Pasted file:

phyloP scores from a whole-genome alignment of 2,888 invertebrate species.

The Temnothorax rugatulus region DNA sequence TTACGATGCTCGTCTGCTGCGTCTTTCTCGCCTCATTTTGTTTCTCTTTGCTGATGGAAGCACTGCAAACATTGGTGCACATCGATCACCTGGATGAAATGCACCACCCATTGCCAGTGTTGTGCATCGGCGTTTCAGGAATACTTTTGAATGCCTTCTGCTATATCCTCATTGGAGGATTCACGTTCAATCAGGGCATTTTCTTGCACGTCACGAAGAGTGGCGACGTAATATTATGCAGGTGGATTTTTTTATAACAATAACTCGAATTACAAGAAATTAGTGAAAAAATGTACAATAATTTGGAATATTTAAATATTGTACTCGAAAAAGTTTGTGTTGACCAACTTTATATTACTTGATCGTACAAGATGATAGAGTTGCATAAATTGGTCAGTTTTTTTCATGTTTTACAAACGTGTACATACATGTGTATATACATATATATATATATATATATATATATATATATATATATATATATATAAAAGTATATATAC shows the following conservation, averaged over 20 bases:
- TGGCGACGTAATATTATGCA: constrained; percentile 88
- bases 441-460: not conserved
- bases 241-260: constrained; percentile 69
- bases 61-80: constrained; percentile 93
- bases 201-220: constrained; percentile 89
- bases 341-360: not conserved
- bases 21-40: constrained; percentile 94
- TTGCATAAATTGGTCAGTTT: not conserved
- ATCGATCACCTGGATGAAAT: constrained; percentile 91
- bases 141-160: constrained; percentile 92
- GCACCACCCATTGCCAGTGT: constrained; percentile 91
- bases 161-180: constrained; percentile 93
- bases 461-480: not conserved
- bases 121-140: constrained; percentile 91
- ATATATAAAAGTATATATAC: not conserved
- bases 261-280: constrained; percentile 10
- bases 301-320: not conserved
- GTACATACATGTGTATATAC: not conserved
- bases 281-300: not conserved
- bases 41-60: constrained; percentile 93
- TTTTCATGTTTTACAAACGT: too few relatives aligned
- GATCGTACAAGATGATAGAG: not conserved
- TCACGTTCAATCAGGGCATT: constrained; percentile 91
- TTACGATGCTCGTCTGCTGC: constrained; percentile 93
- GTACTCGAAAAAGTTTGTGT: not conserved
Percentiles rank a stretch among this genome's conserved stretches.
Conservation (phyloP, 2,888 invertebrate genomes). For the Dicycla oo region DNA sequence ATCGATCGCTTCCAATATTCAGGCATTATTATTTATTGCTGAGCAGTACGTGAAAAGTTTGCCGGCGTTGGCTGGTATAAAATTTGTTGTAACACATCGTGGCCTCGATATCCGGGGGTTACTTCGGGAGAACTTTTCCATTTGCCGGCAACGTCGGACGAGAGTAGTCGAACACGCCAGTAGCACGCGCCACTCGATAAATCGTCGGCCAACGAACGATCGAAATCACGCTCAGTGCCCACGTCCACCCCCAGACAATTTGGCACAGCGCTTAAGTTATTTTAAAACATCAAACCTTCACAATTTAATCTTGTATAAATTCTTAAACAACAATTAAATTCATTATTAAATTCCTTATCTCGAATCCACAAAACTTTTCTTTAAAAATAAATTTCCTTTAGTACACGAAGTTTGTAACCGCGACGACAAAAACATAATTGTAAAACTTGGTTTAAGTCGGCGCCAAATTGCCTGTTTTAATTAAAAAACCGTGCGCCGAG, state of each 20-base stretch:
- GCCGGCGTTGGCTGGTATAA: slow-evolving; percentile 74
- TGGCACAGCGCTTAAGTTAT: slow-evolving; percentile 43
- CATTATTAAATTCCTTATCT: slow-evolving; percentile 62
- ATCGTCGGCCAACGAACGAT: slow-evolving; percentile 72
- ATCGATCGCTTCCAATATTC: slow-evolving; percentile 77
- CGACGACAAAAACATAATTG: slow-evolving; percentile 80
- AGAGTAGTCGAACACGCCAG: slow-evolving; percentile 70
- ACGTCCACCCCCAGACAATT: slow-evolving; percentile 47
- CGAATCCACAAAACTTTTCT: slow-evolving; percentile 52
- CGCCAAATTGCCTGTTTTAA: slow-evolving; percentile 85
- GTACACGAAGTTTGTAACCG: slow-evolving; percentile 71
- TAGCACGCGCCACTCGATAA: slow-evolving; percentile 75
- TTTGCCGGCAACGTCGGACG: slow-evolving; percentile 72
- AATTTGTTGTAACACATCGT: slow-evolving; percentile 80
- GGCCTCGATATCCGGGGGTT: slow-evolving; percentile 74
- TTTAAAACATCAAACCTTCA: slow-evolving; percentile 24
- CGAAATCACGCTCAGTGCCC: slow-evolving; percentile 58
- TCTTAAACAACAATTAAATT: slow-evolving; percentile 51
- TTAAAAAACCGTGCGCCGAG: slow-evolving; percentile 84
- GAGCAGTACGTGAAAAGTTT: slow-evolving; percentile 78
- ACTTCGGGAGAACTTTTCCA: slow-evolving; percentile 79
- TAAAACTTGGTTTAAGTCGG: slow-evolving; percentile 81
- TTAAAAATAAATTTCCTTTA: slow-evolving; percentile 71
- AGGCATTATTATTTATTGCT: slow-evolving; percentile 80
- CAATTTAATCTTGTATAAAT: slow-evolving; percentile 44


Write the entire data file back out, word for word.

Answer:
phyloP scores from a whole-genome alignment of 2,888 invertebrate species.

The Temnothorax rugatulus region DNA sequence TTACGATGCTCGTCTGCTGCGTCTTTCTCGCCTCATTTTGTTTCTCTTTGCTGATGGAAGCACTGCAAACATTGGTGCACATCGATCACCTGGATGAAATGCACCACCCATTGCCAGTGTTGTGCATCGGCGTTTCAGGAATACTTTTGAATGCCTTCTGCTATATCCTCATTGGAGGATTCACGTTCAATCAGGGCATTTTCTTGCACGTCACGAAGAGTGGCGACGTAATATTATGCAGGTGGATTTTTTTATAACAATAACTCGAATTACAAGAAATTAGTGAAAAAATGTACAATAATTTGGAATATTTAAATATTGTACTCGAAAAAGTTTGTGTTGACCAACTTTATATTACTTGATCGTACAAGATGATAGAGTTGCATAAATTGGTCAGTTTTTTTCATGTTTTACAAACGTGTACATACATGTGTATATACATATATATATATATATATATATATATATATATATATATATATATATAAAAGTATATATAC shows the following conservation, averaged over 20 bases:
- TGGCGACGTAATATTATGCA: constrained; percentile 88
- bases 441-460: not conserved
- bases 241-260: constrained; percentile 69
- bases 61-80: constrained; percentile 93
- bases 201-220: constrained; percentile 89
- bases 341-360: not conserved
- bases 21-40: constrained; percentile 94
- TTGCATAAATTGGTCAGTTT: not conserved
- ATCGATCACCTGGATGAAAT: constrained; percentile 91
- bases 141-160: constrained; percentile 92
- GCACCACCCATTGCCAGTGT: constrained; percentile 91
- bases 161-180: constrained; percentile 93
- bases 461-480: not conserved
- bases 121-140: constrained; percentile 91
- ATATATAAAAGTATATATAC: not conserved
- bases 261-280: constrained; percentile 10
- bases 301-320: not conserved
- GTACATACATGTGTATATAC: not conserved
- bases 281-300: not conserved
- bases 41-60: constrained; percentile 93
- TTTTCATGTTTTACAAACGT: too few relatives aligned
- GATCGTACAAGATGATAGAG: not conserved
- TCACGTTCAATCAGGGCATT: constrained; percentile 91
- TTACGATGCTCGTCTGCTGC: constrained; percentile 93
- GTACTCGAAAAAGTTTGTGT: not conserved
Percentiles rank a stretch among this genome's conserved stretches.
Conservation (phyloP, 2,888 invertebrate genomes). For the Dicycla oo region DNA sequence ATCGATCGCTTCCAATATTCAGGCATTATTATTTATTGCTGAGCAGTACGTGAAAAGTTTGCCGGCGTTGGCTGGTATAAAATTTGTTGTAACACATCGTGGCCTCGATATCCGGGGGTTACTTCGGGAGAACTTTTCCATTTGCCGGCAACGTCGGACGAGAGTAGTCGAACACGCCAGTAGCACGCGCCACTCGATAAATCGTCGGCCAACGAACGATCGAAATCACGCTCAGTGCCCACGTCCACCCCCAGACAATTTGGCACAGCGCTTAAGTTATTTTAAAACATCAAACCTTCACAATTTAATCTTGTATAAATTCTTAAACAACAATTAAATTCATTATTAAATTCCTTATCTCGAATCCACAAAACTTTTCTTTAAAAATAAATTTCCTTTAGTACACGAAGTTTGTAACCGCGACGACAAAAACATAATTGTAAAACTTGGTTTAAGTCGGCGCCAAATTGCCTGTTTTAATTAAAAAACCGTGCGCCGAG, state of each 20-base stretch:
- GCCGGCGTTGGCTGGTATAA: slow-evolving; percentile 74
- TGGCACAGCGCTTAAGTTAT: slow-evolving; percentile 43
- CATTATTAAATTCCTTATCT: slow-evolving; percentile 62
- ATCGTCGGCCAACGAACGAT: slow-evolving; percentile 72
- ATCGATCGCTTCCAATATTC: slow-evolving; percentile 77
- CGACGACAAAAACATAATTG: slow-evolving; percentile 80
- AGAGTAGTCGAACACGCCAG: slow-evolving; percentile 70
- ACGTCCACCCCCAGACAATT: slow-evolving; percentile 47
- CGAATCCACAAAACTTTTCT: slow-evolving; percentile 52
- CGCCAAATTGCCTGTTTTAA: slow-evolving; percentile 85
- GTACACGAAGTTTGTAACCG: slow-evolving; percentile 71
- TAGCACGCGCCACTCGATAA: slow-evolving; percentile 75
- TTTGCCGGCAACGTCGGACG: slow-evolving; percentile 72
- AATTTGTTGTAACACATCGT: slow-evolving; percentile 80
- GGCCTCGATATCCGGGGGTT: slow-evolving; percentile 74
- TTTAAAACATCAAACCTTCA: slow-evolving; percentile 24
- CGAAATCACGCTCAGTGCCC: slow-evolving; percentile 58
- TCTTAAACAACAATTAAATT: slow-evolving; percentile 51
- TTAAAAAACCGTGCGCCGAG: slow-evolving; percentile 84
- GAGCAGTACGTGAAAAGTTT: slow-evolving; percentile 78
- ACTTCGGGAGAACTTTTCCA: slow-evolving; percentile 79
- TAAAACTTGGTTTAAGTCGG: slow-evolving; percentile 81
- TTAAAAATAAATTTCCTTTA: slow-evolving; percentile 71
- AGGCATTATTATTTATTGCT: slow-evolving; percentile 80
- CAATTTAATCTTGTATAAAT: slow-evolving; percentile 44